Pinterest is a social sharing web site.


I have created a software that helps users to share photos online to Pinterest easily and quickly.


It is named Shareaholic for Pinterest. It is free.

Today I got a trademark notice from Pinterest lawyers that the software should be removed because it is using the Pinterest trademark.

Other than the name of the software there is no trademark usage. And the naming also follows the for convention like

"gadget for iPhone"


"tool for Microsoft"

There is a proper disclaimer also that states the software is not affiliated with Pinterest in any way.

There is no icon or logo or any other design assets that belongs to Pinterest Inc.

So, rather than the name of the software or any other possible issues, Pinterest lawyers are trying to take the software by simply it is a utility for their service.

But I wanted to ask that can a trademark owner prevent any other person/company to create software for its trademark just simply for they do not feel like it?

BTW, there are hundreds of software out there for Pinterest that still exists, even they are using logo of the Pinterest and some even claim the software belongs to Pinterest.

What is my option now? Should I just take down the software just there is a Pinterest phrase in the name of the software which is Shareaholic for Pinterest?

1 Answer 1


I would refer you to I Received a Letter/Email. . . from the USPTO website.

Generally though you should be careful about using another company's trademark as part of your product's name. A less risky option would be to name your product Shareaholic and then in the subtitle or description write for use with Pinterest.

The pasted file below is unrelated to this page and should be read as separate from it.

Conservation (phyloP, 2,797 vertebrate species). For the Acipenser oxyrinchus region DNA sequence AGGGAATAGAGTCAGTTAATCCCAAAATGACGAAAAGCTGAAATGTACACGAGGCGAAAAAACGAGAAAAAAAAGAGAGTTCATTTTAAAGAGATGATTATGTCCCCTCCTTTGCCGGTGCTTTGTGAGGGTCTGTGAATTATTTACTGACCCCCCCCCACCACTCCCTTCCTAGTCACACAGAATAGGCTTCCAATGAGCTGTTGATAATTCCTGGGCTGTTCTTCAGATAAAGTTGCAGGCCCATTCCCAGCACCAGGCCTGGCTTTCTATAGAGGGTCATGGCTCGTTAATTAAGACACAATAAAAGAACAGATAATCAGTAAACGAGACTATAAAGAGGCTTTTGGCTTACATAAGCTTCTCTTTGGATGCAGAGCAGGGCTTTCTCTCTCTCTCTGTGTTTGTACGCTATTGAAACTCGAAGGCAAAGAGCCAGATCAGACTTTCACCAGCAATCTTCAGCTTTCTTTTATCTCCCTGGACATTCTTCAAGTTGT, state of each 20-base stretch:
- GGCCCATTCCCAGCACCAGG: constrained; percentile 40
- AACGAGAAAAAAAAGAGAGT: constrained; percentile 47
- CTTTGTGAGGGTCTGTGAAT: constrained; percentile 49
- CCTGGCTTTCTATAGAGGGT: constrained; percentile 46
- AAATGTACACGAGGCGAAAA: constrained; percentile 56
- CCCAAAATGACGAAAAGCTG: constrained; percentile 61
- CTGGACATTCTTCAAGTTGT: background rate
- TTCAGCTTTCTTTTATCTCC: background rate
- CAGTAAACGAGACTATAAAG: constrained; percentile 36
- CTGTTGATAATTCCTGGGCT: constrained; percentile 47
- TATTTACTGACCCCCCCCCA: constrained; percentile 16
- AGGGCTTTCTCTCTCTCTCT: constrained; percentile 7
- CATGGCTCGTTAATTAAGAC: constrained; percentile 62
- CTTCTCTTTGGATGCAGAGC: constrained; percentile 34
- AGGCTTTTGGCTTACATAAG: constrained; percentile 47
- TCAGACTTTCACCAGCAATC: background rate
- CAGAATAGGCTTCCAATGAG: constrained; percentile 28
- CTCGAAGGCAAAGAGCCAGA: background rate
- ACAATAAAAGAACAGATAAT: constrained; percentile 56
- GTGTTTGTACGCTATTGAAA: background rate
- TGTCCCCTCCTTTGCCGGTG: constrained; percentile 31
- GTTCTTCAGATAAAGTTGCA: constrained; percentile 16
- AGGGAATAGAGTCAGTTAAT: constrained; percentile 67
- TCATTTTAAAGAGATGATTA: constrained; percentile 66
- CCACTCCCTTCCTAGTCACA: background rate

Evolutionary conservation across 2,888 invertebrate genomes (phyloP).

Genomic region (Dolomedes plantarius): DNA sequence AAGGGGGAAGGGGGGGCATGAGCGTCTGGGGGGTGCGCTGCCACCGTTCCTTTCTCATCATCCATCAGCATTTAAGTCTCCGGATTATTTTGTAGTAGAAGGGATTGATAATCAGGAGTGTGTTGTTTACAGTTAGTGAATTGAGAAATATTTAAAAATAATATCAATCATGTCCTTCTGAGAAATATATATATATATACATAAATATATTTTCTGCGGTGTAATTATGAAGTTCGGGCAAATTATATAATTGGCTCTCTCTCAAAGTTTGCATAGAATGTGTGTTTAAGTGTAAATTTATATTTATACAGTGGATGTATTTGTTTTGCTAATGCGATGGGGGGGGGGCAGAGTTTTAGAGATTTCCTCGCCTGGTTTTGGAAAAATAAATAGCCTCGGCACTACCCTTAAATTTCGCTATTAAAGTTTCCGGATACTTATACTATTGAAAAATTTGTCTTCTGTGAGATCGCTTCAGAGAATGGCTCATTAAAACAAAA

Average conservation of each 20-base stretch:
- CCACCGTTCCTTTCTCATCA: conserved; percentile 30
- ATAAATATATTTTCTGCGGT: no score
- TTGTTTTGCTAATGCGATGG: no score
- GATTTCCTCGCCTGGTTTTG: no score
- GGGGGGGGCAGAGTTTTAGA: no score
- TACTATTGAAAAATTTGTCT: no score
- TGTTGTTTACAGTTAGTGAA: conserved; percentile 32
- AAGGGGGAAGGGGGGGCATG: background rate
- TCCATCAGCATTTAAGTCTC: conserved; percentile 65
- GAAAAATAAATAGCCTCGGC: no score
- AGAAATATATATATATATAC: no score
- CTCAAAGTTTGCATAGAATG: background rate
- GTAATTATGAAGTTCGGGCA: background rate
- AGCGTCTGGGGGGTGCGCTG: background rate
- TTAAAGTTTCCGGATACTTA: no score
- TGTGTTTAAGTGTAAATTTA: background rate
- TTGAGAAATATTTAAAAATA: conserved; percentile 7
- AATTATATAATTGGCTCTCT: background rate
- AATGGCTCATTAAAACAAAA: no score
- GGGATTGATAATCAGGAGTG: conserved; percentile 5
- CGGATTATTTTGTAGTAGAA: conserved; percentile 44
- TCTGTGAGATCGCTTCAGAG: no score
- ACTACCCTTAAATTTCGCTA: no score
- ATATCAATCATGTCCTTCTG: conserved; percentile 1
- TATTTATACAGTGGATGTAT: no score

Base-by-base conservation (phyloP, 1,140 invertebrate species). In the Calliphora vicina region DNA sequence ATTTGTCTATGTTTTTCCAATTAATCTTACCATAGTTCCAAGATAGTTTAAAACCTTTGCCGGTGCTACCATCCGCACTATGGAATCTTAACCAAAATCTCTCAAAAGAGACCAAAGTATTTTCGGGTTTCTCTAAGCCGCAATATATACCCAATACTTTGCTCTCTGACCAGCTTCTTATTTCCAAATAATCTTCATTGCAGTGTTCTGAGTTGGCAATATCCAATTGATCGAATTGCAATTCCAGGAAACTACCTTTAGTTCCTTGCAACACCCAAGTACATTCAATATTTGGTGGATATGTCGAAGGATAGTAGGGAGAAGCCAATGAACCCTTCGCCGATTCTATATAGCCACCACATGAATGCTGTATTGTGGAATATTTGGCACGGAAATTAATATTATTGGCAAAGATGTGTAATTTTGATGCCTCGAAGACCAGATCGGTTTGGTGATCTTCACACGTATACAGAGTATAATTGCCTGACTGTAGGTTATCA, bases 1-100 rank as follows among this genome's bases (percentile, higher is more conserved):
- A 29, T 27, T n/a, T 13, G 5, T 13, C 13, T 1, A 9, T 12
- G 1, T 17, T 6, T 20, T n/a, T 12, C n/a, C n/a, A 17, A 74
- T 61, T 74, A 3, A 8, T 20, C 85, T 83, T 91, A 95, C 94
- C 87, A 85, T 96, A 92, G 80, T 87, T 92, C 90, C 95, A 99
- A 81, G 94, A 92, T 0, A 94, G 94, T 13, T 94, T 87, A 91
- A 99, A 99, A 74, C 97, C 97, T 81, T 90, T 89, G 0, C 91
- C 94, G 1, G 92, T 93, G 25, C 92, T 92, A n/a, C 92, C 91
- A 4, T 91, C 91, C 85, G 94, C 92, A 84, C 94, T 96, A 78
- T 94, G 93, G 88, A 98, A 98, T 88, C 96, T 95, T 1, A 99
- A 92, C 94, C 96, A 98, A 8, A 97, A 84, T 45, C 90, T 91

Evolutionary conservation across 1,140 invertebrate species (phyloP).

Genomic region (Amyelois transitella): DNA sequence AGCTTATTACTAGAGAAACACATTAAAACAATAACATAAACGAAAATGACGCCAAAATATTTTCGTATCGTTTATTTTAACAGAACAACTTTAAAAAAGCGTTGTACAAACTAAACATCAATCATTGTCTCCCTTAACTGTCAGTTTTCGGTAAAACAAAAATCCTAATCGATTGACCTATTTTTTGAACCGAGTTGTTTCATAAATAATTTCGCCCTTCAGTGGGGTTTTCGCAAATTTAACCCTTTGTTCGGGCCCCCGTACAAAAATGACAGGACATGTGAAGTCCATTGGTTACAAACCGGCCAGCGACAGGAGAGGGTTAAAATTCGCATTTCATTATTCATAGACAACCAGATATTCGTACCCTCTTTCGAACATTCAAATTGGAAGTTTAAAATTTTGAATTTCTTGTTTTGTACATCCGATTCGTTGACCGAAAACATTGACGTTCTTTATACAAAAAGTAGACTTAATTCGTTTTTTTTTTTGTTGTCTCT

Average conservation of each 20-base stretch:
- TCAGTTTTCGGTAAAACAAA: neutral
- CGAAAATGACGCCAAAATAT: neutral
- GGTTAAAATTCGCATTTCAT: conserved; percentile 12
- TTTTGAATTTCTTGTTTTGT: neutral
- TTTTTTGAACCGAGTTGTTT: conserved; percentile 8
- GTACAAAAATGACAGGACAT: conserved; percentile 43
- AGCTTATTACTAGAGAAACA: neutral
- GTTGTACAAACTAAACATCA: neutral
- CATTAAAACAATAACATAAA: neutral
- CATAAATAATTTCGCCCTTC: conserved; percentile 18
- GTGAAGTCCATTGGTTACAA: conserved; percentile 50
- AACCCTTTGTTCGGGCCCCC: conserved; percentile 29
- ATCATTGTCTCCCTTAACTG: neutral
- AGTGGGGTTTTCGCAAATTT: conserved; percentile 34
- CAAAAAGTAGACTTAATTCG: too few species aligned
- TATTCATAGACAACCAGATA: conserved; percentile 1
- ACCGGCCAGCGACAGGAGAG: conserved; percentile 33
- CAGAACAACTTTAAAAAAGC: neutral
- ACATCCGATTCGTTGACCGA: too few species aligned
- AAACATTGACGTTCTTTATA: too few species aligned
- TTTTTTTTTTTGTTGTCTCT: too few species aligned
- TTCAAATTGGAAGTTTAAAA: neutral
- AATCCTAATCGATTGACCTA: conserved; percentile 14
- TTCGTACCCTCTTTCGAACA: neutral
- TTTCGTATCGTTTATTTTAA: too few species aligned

The point of trademarks is to prevent consumers from confusing the source or sponsorship of a product or service. If you were in court, the central question would become "would a consumer reasonably be confused whether Shareaholic for Pinterest was made by or approved by Pinterest?" And you have to remember, most consumers don't read small print such as "not affiliated with Pinterest". Lots of visitors to Pinterest and by extension users of your software may be children or elderly and computer-illiterate.

You may also want to read "How do I know whether I'm infringing" at the USPTO website.

  • Thank you for help. I am always respectful for the laws and to the rights of the other people and companies. In no way, I try to infringe their trademark. It is just a convention actually that most software authors recommends. If it is for Facebook you use "Tool for Facebook", if it is Pinterest you use "Tool for Pinterest". Actually I have seen many companies allows and encourages this kind naming even in their official website. I will remove the Pinterest phrase as you suggested. But should not "for" nomination be regarded as Nominative use ? Feb 14, 2019 at 13:12
  • And there is also Fair Use. As again "for Pinterest" is there only to imply that the software is for Pinterest users. Otherwise users will not grasp what is the software is used for. Feb 14, 2019 at 13:14
  • 1
    Only a judge could decide whether a nominative fair use defense is appropriate. But I would think that doctrine is more fit for defense of vernacular than a product name - for example this would be a good defense if you were sued for saying for use with Pinterest in the description (see New Kids on the Block v News Am Pub).
    – Max
    Feb 14, 2019 at 14:35
  • 1
    You have a little support in Volkswagenwerk AG v Church, but as noted by Judge von der Heydt: "...in the light of the particular circumstances, Church's prominent use of the word "Independent" whenever the terms "Volkswagen" or "VW" appeared in his advertising was sufficient to distinguish his business to the eye of the customer..."
    – Max
    Feb 14, 2019 at 14:35

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